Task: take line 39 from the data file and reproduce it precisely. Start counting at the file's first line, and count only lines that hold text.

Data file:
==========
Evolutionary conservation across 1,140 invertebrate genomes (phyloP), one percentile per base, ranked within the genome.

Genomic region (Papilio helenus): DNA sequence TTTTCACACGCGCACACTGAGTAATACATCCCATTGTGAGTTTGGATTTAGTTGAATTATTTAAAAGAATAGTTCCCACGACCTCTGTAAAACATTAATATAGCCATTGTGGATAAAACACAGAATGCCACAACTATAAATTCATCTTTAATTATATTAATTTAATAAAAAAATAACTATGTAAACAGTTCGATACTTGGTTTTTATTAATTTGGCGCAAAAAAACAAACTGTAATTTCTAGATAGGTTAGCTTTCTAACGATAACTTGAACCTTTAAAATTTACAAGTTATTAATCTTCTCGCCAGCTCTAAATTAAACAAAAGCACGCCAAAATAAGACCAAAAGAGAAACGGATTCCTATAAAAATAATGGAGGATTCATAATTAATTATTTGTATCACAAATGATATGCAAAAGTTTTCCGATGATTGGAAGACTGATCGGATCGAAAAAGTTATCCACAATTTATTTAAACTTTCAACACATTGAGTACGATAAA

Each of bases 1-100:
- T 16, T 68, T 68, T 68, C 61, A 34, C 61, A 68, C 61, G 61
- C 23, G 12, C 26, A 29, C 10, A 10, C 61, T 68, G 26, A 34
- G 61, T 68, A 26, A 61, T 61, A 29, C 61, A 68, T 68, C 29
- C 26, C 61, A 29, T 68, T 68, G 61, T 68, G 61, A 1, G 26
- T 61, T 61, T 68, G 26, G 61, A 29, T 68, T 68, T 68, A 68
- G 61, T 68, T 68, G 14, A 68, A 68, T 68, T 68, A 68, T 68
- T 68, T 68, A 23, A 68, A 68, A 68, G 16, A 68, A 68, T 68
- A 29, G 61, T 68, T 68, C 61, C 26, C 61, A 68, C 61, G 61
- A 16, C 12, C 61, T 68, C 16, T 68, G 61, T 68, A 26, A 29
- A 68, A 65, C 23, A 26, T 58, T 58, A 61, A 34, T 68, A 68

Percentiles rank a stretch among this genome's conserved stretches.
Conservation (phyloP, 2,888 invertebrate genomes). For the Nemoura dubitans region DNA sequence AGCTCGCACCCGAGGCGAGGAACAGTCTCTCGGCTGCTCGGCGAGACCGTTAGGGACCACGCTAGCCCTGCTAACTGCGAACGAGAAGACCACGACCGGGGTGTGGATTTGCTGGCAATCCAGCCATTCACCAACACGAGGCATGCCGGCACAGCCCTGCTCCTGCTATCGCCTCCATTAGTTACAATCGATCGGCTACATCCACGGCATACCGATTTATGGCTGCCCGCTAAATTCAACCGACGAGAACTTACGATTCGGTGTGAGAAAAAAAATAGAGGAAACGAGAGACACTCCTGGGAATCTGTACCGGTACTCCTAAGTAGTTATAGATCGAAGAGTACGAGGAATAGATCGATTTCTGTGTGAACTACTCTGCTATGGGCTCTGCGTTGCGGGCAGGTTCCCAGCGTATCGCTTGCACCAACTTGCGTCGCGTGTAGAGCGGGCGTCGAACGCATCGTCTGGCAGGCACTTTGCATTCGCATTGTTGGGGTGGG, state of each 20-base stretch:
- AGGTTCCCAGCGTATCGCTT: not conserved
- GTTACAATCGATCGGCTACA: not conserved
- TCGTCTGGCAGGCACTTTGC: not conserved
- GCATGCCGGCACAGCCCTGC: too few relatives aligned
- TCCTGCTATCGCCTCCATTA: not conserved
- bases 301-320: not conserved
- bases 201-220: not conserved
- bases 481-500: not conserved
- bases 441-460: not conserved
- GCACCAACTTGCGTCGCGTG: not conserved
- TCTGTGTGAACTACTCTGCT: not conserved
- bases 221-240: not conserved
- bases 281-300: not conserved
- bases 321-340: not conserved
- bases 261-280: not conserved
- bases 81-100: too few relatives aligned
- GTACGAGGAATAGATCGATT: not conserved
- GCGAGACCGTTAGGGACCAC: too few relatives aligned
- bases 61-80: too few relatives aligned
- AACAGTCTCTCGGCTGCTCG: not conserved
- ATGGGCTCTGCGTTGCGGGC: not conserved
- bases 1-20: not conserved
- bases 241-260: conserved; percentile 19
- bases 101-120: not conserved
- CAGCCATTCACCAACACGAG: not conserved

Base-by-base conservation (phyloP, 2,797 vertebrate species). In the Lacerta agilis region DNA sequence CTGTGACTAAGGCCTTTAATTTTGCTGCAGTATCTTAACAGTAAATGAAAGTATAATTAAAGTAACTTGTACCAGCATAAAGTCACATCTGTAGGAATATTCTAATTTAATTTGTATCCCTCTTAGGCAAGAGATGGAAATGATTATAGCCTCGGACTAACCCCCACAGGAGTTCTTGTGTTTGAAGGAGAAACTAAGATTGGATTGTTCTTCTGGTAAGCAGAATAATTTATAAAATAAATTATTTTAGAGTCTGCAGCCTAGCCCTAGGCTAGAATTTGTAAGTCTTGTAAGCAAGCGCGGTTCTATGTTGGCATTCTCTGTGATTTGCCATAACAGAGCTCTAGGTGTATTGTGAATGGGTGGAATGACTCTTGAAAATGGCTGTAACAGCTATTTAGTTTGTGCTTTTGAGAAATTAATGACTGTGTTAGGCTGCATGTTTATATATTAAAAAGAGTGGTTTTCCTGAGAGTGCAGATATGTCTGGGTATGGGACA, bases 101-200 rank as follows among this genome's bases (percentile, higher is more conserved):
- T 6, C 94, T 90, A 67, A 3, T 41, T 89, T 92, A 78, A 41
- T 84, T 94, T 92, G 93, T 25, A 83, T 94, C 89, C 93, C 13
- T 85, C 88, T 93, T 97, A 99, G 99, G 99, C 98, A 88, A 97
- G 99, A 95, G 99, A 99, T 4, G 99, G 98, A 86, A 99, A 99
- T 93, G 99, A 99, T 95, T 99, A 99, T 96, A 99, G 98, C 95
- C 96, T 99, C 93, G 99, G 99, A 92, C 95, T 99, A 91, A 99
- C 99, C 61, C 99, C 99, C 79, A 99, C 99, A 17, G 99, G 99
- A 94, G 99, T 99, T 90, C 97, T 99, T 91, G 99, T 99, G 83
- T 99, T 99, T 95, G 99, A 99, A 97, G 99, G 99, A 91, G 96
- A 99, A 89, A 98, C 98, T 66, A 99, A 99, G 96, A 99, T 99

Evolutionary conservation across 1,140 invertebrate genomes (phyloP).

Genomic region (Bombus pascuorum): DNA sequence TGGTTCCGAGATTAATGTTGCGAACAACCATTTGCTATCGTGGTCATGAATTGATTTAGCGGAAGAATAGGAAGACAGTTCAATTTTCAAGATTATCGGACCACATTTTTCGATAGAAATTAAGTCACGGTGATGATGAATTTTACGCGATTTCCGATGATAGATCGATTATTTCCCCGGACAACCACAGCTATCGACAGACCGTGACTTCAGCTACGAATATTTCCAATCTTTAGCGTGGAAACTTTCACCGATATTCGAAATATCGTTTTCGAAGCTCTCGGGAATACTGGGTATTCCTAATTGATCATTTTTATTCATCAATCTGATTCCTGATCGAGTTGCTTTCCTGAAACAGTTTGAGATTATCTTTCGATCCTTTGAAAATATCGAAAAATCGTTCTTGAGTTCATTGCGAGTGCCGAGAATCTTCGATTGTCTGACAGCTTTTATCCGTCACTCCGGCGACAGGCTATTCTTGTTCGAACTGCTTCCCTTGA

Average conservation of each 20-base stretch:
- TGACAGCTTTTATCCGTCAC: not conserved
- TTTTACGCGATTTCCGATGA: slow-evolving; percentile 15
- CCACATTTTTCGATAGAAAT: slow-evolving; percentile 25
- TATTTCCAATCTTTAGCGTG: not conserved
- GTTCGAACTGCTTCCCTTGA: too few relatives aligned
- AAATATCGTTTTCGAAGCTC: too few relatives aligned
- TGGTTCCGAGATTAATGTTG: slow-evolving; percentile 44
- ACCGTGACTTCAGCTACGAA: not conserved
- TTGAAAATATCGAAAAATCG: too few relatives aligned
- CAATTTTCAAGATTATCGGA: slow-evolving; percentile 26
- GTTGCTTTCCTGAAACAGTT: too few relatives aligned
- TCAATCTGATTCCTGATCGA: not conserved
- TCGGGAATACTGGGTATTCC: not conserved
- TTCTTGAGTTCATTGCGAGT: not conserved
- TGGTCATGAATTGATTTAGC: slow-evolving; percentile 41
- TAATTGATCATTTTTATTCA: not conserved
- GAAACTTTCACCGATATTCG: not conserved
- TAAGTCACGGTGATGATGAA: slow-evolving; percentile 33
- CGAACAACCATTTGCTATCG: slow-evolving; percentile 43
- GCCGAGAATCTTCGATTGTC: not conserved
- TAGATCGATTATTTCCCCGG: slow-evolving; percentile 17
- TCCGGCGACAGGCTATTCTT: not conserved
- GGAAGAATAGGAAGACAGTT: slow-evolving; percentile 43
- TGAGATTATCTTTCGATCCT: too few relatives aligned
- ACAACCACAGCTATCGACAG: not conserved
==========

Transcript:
- bases 101-120: not conserved